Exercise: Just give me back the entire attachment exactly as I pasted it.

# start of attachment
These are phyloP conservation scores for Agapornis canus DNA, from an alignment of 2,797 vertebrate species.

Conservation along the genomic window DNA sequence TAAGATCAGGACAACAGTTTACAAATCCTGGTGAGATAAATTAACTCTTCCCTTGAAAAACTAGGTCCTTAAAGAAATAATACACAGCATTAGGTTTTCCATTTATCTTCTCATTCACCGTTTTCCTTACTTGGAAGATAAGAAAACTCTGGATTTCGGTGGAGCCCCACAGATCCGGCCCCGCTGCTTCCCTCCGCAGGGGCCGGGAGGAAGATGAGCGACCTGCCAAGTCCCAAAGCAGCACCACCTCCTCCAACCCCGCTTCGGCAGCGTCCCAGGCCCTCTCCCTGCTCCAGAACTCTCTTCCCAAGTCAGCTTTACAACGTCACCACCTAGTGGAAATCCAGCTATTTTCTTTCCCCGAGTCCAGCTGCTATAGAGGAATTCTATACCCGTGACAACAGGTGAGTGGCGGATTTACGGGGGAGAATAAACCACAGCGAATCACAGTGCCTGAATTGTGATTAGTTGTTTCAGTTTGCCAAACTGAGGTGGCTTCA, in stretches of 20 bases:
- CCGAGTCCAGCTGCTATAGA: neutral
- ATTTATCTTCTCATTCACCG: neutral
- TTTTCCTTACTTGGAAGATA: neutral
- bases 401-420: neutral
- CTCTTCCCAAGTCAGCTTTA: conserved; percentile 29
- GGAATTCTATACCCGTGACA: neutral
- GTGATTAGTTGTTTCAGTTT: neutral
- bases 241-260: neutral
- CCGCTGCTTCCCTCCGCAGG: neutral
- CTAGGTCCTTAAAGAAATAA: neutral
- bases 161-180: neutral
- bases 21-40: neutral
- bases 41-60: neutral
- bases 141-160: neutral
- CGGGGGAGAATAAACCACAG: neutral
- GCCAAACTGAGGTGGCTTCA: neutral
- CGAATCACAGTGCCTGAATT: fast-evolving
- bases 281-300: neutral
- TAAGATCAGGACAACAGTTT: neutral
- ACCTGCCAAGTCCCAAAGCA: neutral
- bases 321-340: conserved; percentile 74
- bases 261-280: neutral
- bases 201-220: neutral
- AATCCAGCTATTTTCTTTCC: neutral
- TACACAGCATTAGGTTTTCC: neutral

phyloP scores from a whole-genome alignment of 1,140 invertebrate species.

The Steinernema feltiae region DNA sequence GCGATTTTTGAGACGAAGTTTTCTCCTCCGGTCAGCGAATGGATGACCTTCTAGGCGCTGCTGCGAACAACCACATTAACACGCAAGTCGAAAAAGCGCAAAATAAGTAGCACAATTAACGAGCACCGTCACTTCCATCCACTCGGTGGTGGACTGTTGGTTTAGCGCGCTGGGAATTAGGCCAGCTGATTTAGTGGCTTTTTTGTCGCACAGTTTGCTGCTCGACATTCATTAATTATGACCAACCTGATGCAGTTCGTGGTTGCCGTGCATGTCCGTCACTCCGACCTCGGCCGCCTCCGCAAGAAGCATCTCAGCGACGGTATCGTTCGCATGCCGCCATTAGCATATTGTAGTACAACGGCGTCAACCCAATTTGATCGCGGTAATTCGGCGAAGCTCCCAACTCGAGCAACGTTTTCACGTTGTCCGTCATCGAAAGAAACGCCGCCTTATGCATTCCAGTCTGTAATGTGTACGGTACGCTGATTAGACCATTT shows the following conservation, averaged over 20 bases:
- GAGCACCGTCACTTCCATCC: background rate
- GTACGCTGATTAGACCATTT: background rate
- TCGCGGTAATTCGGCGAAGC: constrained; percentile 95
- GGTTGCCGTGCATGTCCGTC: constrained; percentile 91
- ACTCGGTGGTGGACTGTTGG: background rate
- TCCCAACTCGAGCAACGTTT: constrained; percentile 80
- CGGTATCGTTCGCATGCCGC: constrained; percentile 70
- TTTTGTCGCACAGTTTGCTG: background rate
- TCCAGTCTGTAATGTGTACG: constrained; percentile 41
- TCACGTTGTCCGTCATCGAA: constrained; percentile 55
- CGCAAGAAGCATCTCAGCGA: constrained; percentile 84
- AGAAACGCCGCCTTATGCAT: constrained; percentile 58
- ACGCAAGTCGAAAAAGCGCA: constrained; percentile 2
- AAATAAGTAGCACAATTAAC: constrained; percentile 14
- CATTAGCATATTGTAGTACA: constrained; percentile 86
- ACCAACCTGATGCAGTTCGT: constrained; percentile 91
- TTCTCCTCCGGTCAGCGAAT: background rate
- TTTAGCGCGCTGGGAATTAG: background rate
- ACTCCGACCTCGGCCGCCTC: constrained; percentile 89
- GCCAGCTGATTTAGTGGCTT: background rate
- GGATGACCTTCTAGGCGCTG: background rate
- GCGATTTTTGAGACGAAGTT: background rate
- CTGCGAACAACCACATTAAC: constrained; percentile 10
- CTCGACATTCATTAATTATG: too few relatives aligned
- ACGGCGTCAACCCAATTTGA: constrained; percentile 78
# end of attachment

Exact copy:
These are phyloP conservation scores for Agapornis canus DNA, from an alignment of 2,797 vertebrate species.

Conservation along the genomic window DNA sequence TAAGATCAGGACAACAGTTTACAAATCCTGGTGAGATAAATTAACTCTTCCCTTGAAAAACTAGGTCCTTAAAGAAATAATACACAGCATTAGGTTTTCCATTTATCTTCTCATTCACCGTTTTCCTTACTTGGAAGATAAGAAAACTCTGGATTTCGGTGGAGCCCCACAGATCCGGCCCCGCTGCTTCCCTCCGCAGGGGCCGGGAGGAAGATGAGCGACCTGCCAAGTCCCAAAGCAGCACCACCTCCTCCAACCCCGCTTCGGCAGCGTCCCAGGCCCTCTCCCTGCTCCAGAACTCTCTTCCCAAGTCAGCTTTACAACGTCACCACCTAGTGGAAATCCAGCTATTTTCTTTCCCCGAGTCCAGCTGCTATAGAGGAATTCTATACCCGTGACAACAGGTGAGTGGCGGATTTACGGGGGAGAATAAACCACAGCGAATCACAGTGCCTGAATTGTGATTAGTTGTTTCAGTTTGCCAAACTGAGGTGGCTTCA, in stretches of 20 bases:
- CCGAGTCCAGCTGCTATAGA: neutral
- ATTTATCTTCTCATTCACCG: neutral
- TTTTCCTTACTTGGAAGATA: neutral
- bases 401-420: neutral
- CTCTTCCCAAGTCAGCTTTA: conserved; percentile 29
- GGAATTCTATACCCGTGACA: neutral
- GTGATTAGTTGTTTCAGTTT: neutral
- bases 241-260: neutral
- CCGCTGCTTCCCTCCGCAGG: neutral
- CTAGGTCCTTAAAGAAATAA: neutral
- bases 161-180: neutral
- bases 21-40: neutral
- bases 41-60: neutral
- bases 141-160: neutral
- CGGGGGAGAATAAACCACAG: neutral
- GCCAAACTGAGGTGGCTTCA: neutral
- CGAATCACAGTGCCTGAATT: fast-evolving
- bases 281-300: neutral
- TAAGATCAGGACAACAGTTT: neutral
- ACCTGCCAAGTCCCAAAGCA: neutral
- bases 321-340: conserved; percentile 74
- bases 261-280: neutral
- bases 201-220: neutral
- AATCCAGCTATTTTCTTTCC: neutral
- TACACAGCATTAGGTTTTCC: neutral

phyloP scores from a whole-genome alignment of 1,140 invertebrate species.

The Steinernema feltiae region DNA sequence GCGATTTTTGAGACGAAGTTTTCTCCTCCGGTCAGCGAATGGATGACCTTCTAGGCGCTGCTGCGAACAACCACATTAACACGCAAGTCGAAAAAGCGCAAAATAAGTAGCACAATTAACGAGCACCGTCACTTCCATCCACTCGGTGGTGGACTGTTGGTTTAGCGCGCTGGGAATTAGGCCAGCTGATTTAGTGGCTTTTTTGTCGCACAGTTTGCTGCTCGACATTCATTAATTATGACCAACCTGATGCAGTTCGTGGTTGCCGTGCATGTCCGTCACTCCGACCTCGGCCGCCTCCGCAAGAAGCATCTCAGCGACGGTATCGTTCGCATGCCGCCATTAGCATATTGTAGTACAACGGCGTCAACCCAATTTGATCGCGGTAATTCGGCGAAGCTCCCAACTCGAGCAACGTTTTCACGTTGTCCGTCATCGAAAGAAACGCCGCCTTATGCATTCCAGTCTGTAATGTGTACGGTACGCTGATTAGACCATTT shows the following conservation, averaged over 20 bases:
- GAGCACCGTCACTTCCATCC: background rate
- GTACGCTGATTAGACCATTT: background rate
- TCGCGGTAATTCGGCGAAGC: constrained; percentile 95
- GGTTGCCGTGCATGTCCGTC: constrained; percentile 91
- ACTCGGTGGTGGACTGTTGG: background rate
- TCCCAACTCGAGCAACGTTT: constrained; percentile 80
- CGGTATCGTTCGCATGCCGC: constrained; percentile 70
- TTTTGTCGCACAGTTTGCTG: background rate
- TCCAGTCTGTAATGTGTACG: constrained; percentile 41
- TCACGTTGTCCGTCATCGAA: constrained; percentile 55
- CGCAAGAAGCATCTCAGCGA: constrained; percentile 84
- AGAAACGCCGCCTTATGCAT: constrained; percentile 58
- ACGCAAGTCGAAAAAGCGCA: constrained; percentile 2
- AAATAAGTAGCACAATTAAC: constrained; percentile 14
- CATTAGCATATTGTAGTACA: constrained; percentile 86
- ACCAACCTGATGCAGTTCGT: constrained; percentile 91
- TTCTCCTCCGGTCAGCGAAT: background rate
- TTTAGCGCGCTGGGAATTAG: background rate
- ACTCCGACCTCGGCCGCCTC: constrained; percentile 89
- GCCAGCTGATTTAGTGGCTT: background rate
- GGATGACCTTCTAGGCGCTG: background rate
- GCGATTTTTGAGACGAAGTT: background rate
- CTGCGAACAACCACATTAAC: constrained; percentile 10
- CTCGACATTCATTAATTATG: too few relatives aligned
- ACGGCGTCAACCCAATTTGA: constrained; percentile 78